(Fortune) -- Athens is abuzz with a rumor: Greece might leave the euro zone and adopt a new currency -- a Greek euro, so to speak, something of a cross between a drachma and a euro to be used only internally. Some hungry economists have jokingly given the new money a nickname: the "Gyro."
If only the solution to Greece's problems could be rolled up as neatly as a gyro sandwich. A bailout from the European Union or its partner countries is growing increasingly unlikely -- German Chancellor Angela Merkel just put a kibosh on discussing the topic at the upcoming EU Summit. While the International Monetary Fund sits in the wings ready to swoop in, it is unlikely the EU would allow its aid, and stigma, to affect the other Euro nations.
As a member of a currency union, Greece is "stuck in a Euro-zone straightjacket," writes economist Desmond Lachman of the American Enterprise Institute. Its options to dispose of its debt are limited: a default is not politically viable, a restructuring is unworkable, and currency devaluation to make the mess go away -- a tactic Argentina used in 2001 -- is impossible. To remain in the EU, Greece must accept its rules in good times, and in bad.
If Greece thinks it's trapped in a bad marriage, it could choose to leave the eurozone, but that would be a shocking development, one that prime minister George Papandreou insists is not on the table.
Yet the country may have no choice -- Greece might even be asked to go. As the crisis deepens, Greece's "leaving the Euro area, though still a low probability scenario, can no longer be ruled out," says Uri Dadush, the director of Carnegie International Economics Program. "It's a painful route, but a lot less painful than others."
Greeks are starting to wonder what a euro-less future might look like. One possible roadmap: copying California's 2009 debt solution of issuing warrants later redeemable for dollars.
The proposal by London School of Economics' Charles Goodhart and Oxford Said Business School's Dimitrios Tsomocos, would introduce a new way to pay debts inside Greece (or any of the other ailing "Club Med" countries -- Spain, Portugal, and possibly Italy), while leaving the euro in place for international transactions.
Countries would print scrip that would act and look like a new currency domestically but not be legal tender overseas. There would be an exchange rate that would allow citizens to convert scrip to euros when necessary, but also allow the countries to devalue their economies while not affecting the euro's strength in other eurozone countries.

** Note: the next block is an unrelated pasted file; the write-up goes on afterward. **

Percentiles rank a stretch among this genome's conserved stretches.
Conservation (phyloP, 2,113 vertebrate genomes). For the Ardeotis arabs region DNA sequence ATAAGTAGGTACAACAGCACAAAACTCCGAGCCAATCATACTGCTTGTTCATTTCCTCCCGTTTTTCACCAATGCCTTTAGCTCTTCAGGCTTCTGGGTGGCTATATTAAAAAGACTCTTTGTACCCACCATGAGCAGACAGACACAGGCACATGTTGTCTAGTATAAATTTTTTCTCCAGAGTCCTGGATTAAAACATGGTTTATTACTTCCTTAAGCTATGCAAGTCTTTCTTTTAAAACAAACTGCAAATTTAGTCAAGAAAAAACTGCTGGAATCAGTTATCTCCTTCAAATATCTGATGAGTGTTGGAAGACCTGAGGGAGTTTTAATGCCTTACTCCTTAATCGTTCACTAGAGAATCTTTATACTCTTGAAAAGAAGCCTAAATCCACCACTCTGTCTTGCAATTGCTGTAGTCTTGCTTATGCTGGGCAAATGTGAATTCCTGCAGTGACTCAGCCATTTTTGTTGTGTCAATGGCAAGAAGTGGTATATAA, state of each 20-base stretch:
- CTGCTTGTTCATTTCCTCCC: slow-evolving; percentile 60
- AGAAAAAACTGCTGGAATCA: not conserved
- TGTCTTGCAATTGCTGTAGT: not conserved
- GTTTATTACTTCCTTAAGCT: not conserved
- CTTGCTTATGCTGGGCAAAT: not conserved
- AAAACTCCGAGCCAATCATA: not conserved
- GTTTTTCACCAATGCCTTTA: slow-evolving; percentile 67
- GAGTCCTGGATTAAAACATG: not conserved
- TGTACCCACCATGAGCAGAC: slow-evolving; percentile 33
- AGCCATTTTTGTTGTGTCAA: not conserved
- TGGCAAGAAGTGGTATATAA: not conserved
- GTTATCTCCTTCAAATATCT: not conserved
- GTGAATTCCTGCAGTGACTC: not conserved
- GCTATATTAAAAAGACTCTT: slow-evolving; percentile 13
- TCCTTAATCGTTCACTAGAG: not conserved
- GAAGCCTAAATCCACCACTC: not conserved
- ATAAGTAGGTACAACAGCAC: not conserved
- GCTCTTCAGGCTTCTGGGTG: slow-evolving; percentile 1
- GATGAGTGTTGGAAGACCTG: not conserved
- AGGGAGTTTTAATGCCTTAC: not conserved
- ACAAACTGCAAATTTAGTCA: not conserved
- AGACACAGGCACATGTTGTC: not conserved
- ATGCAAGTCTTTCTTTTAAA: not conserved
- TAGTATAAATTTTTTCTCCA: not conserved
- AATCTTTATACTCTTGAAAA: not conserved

Other economists like Michael Arghyrou of the Cardill Business School and John Tsoukalas, a lecturer at the Nottingham School of Economics, have proposed a grander version of this idea, where a two-euro European Union would be formed. One euro will serve the union's weaker economies like Greece and Portugal, and another would circulate in the rest. In their plan, both currencies would be overseen by the European Central Bank. "We can't deny that at the moment in Europe we have a two-speed European economy," explains Arghyrou. "This is not such a big mental leap."
Arghyrou believes the plan would calm international markets because it would provide a credible outcome to the guessing game that's happening now. But the political debate likely to follow such an arrangement will be anything but serene. Whatever countries get the cheaper Euro aren't much going to like the stigma of using the weaker currency, Club Med or not.
Countries assigned to a junior currency might protest, but can their sovereign pride get in the way of hard facts? "The euro as it is now is not sustainable," says Arghyrou. "We'll be talking about 27 currencies ten years from now, not two, if the present trend continues."
"The euro was set up with a handicap," says Italian economist Mario Nuti. "It's a currency without a federal state, without a fiscal authority and without a budget." In the end, the fact that the EU is a currency union without a political foundation may turn out to be its death knell.
How this plays out for the European Union rests in Greece's hands. The task ahead is Herculean: The government must cut budget expenses by about 25%. "That's a heavy lift. If they do, it would be a miracle," says Charles Calomiris of Columbia University's business school. "But then again they said the same thing about the 2004 Olympics. No one thought Greece would pull it off, but it did." One could say it takes a Greek to figure out how to make and eat a gyro, all without spilling a drop.
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